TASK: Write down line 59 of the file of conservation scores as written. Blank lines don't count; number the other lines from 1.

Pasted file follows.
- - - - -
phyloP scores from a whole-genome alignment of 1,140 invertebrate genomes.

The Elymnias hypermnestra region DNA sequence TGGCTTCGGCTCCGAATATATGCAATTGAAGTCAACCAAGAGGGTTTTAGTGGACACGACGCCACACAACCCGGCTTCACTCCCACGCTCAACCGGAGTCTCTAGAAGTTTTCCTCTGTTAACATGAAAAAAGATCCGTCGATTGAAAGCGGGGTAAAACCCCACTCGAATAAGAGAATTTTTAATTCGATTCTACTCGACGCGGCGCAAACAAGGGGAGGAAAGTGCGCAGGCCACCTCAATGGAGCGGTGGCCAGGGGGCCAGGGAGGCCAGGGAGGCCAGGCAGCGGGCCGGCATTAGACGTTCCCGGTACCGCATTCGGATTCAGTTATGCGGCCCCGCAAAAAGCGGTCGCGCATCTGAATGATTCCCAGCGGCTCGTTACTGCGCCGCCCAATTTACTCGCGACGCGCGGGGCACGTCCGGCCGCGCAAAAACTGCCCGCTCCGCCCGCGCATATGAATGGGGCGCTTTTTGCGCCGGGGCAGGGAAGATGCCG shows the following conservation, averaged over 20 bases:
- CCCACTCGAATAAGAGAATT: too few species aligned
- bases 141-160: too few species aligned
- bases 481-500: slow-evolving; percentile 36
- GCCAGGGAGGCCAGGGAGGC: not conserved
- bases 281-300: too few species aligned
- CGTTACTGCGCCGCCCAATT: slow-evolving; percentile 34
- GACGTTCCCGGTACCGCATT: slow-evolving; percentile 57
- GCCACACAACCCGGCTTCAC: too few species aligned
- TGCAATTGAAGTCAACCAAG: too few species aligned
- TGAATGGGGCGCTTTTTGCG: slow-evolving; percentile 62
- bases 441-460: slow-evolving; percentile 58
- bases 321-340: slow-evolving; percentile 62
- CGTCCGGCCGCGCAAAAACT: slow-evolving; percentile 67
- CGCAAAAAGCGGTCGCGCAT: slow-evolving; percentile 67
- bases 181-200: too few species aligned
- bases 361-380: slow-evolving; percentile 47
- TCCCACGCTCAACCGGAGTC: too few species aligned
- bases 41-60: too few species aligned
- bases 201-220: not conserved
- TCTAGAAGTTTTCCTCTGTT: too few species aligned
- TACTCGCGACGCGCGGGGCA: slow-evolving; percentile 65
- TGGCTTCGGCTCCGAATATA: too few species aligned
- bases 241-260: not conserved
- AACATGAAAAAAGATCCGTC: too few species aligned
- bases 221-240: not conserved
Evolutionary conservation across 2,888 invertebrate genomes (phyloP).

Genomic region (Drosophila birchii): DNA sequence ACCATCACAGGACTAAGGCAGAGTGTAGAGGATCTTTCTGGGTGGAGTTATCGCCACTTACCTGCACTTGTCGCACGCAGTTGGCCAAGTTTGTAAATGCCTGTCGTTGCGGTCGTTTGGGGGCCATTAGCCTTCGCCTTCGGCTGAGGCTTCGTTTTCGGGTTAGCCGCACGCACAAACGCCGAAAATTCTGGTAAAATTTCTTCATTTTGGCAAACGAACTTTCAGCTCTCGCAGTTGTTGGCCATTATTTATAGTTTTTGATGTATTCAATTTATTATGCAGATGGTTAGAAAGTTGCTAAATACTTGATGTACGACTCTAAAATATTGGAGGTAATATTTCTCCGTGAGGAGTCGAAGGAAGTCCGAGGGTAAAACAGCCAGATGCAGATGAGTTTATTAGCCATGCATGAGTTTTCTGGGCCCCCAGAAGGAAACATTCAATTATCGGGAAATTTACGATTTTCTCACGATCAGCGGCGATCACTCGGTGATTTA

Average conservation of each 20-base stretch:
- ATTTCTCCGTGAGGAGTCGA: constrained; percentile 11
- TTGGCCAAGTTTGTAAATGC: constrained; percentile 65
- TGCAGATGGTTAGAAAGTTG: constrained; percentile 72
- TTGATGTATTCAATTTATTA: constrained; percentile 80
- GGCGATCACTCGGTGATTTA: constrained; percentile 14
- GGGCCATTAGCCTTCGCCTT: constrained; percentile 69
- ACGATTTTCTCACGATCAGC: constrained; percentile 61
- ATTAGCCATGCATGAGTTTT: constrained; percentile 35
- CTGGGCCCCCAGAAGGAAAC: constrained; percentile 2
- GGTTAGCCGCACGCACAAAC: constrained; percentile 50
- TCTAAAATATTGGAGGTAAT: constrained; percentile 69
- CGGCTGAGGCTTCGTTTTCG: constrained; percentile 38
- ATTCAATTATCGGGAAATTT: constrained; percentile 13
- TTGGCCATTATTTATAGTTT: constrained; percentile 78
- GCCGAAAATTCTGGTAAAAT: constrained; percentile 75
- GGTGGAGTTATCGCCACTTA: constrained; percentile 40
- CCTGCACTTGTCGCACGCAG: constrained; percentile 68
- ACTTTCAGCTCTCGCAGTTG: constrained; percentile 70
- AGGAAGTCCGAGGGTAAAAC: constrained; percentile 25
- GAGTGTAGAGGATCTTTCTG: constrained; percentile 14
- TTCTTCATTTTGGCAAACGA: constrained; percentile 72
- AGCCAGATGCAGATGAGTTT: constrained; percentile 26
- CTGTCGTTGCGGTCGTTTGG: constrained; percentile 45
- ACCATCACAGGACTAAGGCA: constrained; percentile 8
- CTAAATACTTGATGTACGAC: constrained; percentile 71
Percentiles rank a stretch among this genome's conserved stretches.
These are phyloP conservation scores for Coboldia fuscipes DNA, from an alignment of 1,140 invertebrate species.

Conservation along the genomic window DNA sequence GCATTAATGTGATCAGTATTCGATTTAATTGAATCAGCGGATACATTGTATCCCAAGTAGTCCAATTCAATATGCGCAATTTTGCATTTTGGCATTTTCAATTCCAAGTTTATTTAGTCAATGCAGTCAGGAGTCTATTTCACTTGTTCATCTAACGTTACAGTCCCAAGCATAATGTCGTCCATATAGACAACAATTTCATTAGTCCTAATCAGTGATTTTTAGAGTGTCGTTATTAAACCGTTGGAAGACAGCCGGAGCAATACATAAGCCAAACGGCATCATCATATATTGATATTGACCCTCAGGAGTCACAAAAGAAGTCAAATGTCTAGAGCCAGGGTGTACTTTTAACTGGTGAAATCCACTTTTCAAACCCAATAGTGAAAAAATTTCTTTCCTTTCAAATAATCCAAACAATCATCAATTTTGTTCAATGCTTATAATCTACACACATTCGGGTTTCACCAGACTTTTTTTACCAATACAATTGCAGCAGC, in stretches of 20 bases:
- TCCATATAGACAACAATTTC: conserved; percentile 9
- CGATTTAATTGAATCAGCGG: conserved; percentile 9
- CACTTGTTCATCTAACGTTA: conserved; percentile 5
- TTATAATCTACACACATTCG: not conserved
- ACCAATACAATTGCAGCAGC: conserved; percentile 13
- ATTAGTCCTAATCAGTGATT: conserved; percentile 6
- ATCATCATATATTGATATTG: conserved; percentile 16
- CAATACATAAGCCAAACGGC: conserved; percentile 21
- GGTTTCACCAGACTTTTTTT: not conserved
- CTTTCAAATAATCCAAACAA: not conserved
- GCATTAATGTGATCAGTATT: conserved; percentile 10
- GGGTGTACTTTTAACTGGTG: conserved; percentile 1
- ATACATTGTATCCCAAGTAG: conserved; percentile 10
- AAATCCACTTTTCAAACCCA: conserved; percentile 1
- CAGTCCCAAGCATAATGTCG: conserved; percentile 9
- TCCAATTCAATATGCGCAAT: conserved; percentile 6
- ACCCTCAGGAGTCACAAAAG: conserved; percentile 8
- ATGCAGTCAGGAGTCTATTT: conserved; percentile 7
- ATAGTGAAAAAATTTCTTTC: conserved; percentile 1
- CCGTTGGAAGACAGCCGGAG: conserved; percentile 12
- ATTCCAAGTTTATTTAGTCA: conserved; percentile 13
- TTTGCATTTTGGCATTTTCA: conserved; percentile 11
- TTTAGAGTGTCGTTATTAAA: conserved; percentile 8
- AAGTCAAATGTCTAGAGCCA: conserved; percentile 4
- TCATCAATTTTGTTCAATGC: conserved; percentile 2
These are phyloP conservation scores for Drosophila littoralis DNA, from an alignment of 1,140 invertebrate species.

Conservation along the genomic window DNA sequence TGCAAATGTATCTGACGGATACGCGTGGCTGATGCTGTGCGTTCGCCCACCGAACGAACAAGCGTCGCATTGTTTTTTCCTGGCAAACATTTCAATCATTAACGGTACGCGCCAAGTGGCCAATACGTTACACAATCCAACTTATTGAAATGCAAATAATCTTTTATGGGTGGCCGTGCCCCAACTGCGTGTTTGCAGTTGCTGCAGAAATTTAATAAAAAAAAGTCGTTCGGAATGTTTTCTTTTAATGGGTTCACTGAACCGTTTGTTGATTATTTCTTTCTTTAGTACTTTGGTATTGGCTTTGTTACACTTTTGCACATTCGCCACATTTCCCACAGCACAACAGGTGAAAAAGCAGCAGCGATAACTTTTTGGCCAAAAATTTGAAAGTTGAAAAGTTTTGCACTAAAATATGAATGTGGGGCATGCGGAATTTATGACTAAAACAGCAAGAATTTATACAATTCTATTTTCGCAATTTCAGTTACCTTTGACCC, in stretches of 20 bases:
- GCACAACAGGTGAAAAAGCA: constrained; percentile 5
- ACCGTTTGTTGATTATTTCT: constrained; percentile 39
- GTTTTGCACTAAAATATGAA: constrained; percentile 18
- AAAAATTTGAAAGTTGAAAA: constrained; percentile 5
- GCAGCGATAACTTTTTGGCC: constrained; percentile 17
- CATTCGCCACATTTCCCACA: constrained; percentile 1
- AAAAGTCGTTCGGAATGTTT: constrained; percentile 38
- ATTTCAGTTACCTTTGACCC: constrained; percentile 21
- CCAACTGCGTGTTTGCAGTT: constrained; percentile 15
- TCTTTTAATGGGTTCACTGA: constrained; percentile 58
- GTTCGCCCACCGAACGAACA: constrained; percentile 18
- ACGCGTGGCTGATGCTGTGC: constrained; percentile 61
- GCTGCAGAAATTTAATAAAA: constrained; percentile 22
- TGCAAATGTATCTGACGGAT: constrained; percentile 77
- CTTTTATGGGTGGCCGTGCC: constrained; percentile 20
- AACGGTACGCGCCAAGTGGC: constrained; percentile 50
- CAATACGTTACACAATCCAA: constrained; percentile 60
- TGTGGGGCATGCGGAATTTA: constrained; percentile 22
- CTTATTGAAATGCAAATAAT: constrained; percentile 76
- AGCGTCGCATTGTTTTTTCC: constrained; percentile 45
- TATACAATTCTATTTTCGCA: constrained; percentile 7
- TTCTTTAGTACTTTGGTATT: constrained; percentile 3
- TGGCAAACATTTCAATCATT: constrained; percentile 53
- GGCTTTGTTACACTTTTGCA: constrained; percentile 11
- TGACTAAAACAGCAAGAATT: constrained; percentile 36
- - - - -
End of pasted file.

- TCCATATAGACAACAATTTC: conserved; percentile 9